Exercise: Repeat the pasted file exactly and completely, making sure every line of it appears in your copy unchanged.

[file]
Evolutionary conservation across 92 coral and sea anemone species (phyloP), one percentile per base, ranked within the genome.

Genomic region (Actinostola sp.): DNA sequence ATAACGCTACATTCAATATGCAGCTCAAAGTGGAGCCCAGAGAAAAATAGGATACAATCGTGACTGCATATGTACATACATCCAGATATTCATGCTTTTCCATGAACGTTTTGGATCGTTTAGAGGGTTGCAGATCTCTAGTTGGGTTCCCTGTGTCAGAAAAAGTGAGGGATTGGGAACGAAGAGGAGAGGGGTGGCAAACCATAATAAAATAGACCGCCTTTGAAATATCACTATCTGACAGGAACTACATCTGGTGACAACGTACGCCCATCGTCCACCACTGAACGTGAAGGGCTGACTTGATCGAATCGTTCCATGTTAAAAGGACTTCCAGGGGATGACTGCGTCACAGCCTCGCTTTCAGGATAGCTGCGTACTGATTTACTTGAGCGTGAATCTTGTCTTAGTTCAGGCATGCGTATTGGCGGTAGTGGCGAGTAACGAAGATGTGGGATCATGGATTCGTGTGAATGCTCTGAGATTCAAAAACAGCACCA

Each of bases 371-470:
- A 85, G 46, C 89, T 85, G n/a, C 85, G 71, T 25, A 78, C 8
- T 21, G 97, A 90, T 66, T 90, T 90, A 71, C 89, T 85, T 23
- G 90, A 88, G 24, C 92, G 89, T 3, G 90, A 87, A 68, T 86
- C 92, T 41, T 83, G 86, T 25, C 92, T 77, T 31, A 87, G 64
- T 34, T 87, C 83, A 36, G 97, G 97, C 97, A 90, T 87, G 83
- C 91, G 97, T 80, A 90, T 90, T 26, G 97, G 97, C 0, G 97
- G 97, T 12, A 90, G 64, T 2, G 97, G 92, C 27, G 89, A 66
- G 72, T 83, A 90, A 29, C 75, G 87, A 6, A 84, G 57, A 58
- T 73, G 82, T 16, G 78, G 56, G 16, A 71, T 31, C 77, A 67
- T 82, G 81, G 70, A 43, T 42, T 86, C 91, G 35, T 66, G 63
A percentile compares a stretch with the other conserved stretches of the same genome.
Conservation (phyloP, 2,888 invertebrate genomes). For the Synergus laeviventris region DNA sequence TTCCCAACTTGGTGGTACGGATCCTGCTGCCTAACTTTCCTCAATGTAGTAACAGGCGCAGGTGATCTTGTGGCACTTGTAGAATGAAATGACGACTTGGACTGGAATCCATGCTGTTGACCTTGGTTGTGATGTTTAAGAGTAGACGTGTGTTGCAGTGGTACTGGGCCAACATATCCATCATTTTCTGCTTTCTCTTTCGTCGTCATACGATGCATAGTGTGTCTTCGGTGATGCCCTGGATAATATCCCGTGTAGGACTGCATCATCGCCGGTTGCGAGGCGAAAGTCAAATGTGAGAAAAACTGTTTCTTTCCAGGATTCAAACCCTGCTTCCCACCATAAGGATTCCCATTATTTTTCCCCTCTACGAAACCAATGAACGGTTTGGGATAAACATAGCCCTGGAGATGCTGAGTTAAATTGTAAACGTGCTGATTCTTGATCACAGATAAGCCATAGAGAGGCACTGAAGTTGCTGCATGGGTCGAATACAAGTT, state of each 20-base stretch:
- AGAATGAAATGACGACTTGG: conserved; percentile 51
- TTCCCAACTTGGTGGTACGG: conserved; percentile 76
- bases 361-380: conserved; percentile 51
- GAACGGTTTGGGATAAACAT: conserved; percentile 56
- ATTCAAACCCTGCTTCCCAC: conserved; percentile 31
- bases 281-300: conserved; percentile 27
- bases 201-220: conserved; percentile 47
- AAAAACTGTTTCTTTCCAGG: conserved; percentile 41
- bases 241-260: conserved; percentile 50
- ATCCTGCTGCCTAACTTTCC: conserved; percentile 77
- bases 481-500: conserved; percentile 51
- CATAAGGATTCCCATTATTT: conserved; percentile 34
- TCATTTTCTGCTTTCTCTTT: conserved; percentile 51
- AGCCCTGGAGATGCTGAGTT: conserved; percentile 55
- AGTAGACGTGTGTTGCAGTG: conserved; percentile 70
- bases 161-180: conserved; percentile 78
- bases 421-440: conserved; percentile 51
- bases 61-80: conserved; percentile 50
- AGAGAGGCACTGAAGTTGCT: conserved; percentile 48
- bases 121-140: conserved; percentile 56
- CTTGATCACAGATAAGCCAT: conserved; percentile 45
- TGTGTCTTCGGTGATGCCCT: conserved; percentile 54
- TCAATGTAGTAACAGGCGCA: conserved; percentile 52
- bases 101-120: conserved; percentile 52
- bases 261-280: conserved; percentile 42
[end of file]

Evolutionary conservation across 92 coral and sea anemone species (phyloP), one percentile per base, ranked within the genome.

Genomic region (Actinostola sp.): DNA sequence ATAACGCTACATTCAATATGCAGCTCAAAGTGGAGCCCAGAGAAAAATAGGATACAATCGTGACTGCATATGTACATACATCCAGATATTCATGCTTTTCCATGAACGTTTTGGATCGTTTAGAGGGTTGCAGATCTCTAGTTGGGTTCCCTGTGTCAGAAAAAGTGAGGGATTGGGAACGAAGAGGAGAGGGGTGGCAAACCATAATAAAATAGACCGCCTTTGAAATATCACTATCTGACAGGAACTACATCTGGTGACAACGTACGCCCATCGTCCACCACTGAACGTGAAGGGCTGACTTGATCGAATCGTTCCATGTTAAAAGGACTTCCAGGGGATGACTGCGTCACAGCCTCGCTTTCAGGATAGCTGCGTACTGATTTACTTGAGCGTGAATCTTGTCTTAGTTCAGGCATGCGTATTGGCGGTAGTGGCGAGTAACGAAGATGTGGGATCATGGATTCGTGTGAATGCTCTGAGATTCAAAAACAGCACCA

Each of bases 371-470:
- A 85, G 46, C 89, T 85, G n/a, C 85, G 71, T 25, A 78, C 8
- T 21, G 97, A 90, T 66, T 90, T 90, A 71, C 89, T 85, T 23
- G 90, A 88, G 24, C 92, G 89, T 3, G 90, A 87, A 68, T 86
- C 92, T 41, T 83, G 86, T 25, C 92, T 77, T 31, A 87, G 64
- T 34, T 87, C 83, A 36, G 97, G 97, C 97, A 90, T 87, G 83
- C 91, G 97, T 80, A 90, T 90, T 26, G 97, G 97, C 0, G 97
- G 97, T 12, A 90, G 64, T 2, G 97, G 92, C 27, G 89, A 66
- G 72, T 83, A 90, A 29, C 75, G 87, A 6, A 84, G 57, A 58
- T 73, G 82, T 16, G 78, G 56, G 16, A 71, T 31, C 77, A 67
- T 82, G 81, G 70, A 43, T 42, T 86, C 91, G 35, T 66, G 63
A percentile compares a stretch with the other conserved stretches of the same genome.
Conservation (phyloP, 2,888 invertebrate genomes). For the Synergus laeviventris region DNA sequence TTCCCAACTTGGTGGTACGGATCCTGCTGCCTAACTTTCCTCAATGTAGTAACAGGCGCAGGTGATCTTGTGGCACTTGTAGAATGAAATGACGACTTGGACTGGAATCCATGCTGTTGACCTTGGTTGTGATGTTTAAGAGTAGACGTGTGTTGCAGTGGTACTGGGCCAACATATCCATCATTTTCTGCTTTCTCTTTCGTCGTCATACGATGCATAGTGTGTCTTCGGTGATGCCCTGGATAATATCCCGTGTAGGACTGCATCATCGCCGGTTGCGAGGCGAAAGTCAAATGTGAGAAAAACTGTTTCTTTCCAGGATTCAAACCCTGCTTCCCACCATAAGGATTCCCATTATTTTTCCCCTCTACGAAACCAATGAACGGTTTGGGATAAACATAGCCCTGGAGATGCTGAGTTAAATTGTAAACGTGCTGATTCTTGATCACAGATAAGCCATAGAGAGGCACTGAAGTTGCTGCATGGGTCGAATACAAGTT, state of each 20-base stretch:
- AGAATGAAATGACGACTTGG: conserved; percentile 51
- TTCCCAACTTGGTGGTACGG: conserved; percentile 76
- bases 361-380: conserved; percentile 51
- GAACGGTTTGGGATAAACAT: conserved; percentile 56
- ATTCAAACCCTGCTTCCCAC: conserved; percentile 31
- bases 281-300: conserved; percentile 27
- bases 201-220: conserved; percentile 47
- AAAAACTGTTTCTTTCCAGG: conserved; percentile 41
- bases 241-260: conserved; percentile 50
- ATCCTGCTGCCTAACTTTCC: conserved; percentile 77
- bases 481-500: conserved; percentile 51
- CATAAGGATTCCCATTATTT: conserved; percentile 34
- TCATTTTCTGCTTTCTCTTT: conserved; percentile 51
- AGCCCTGGAGATGCTGAGTT: conserved; percentile 55
- AGTAGACGTGTGTTGCAGTG: conserved; percentile 70
- bases 161-180: conserved; percentile 78
- bases 421-440: conserved; percentile 51
- bases 61-80: conserved; percentile 50
- AGAGAGGCACTGAAGTTGCT: conserved; percentile 48
- bases 121-140: conserved; percentile 56
- CTTGATCACAGATAAGCCAT: conserved; percentile 45
- TGTGTCTTCGGTGATGCCCT: conserved; percentile 54
- TCAATGTAGTAACAGGCGCA: conserved; percentile 52
- bases 101-120: conserved; percentile 52
- bases 261-280: conserved; percentile 42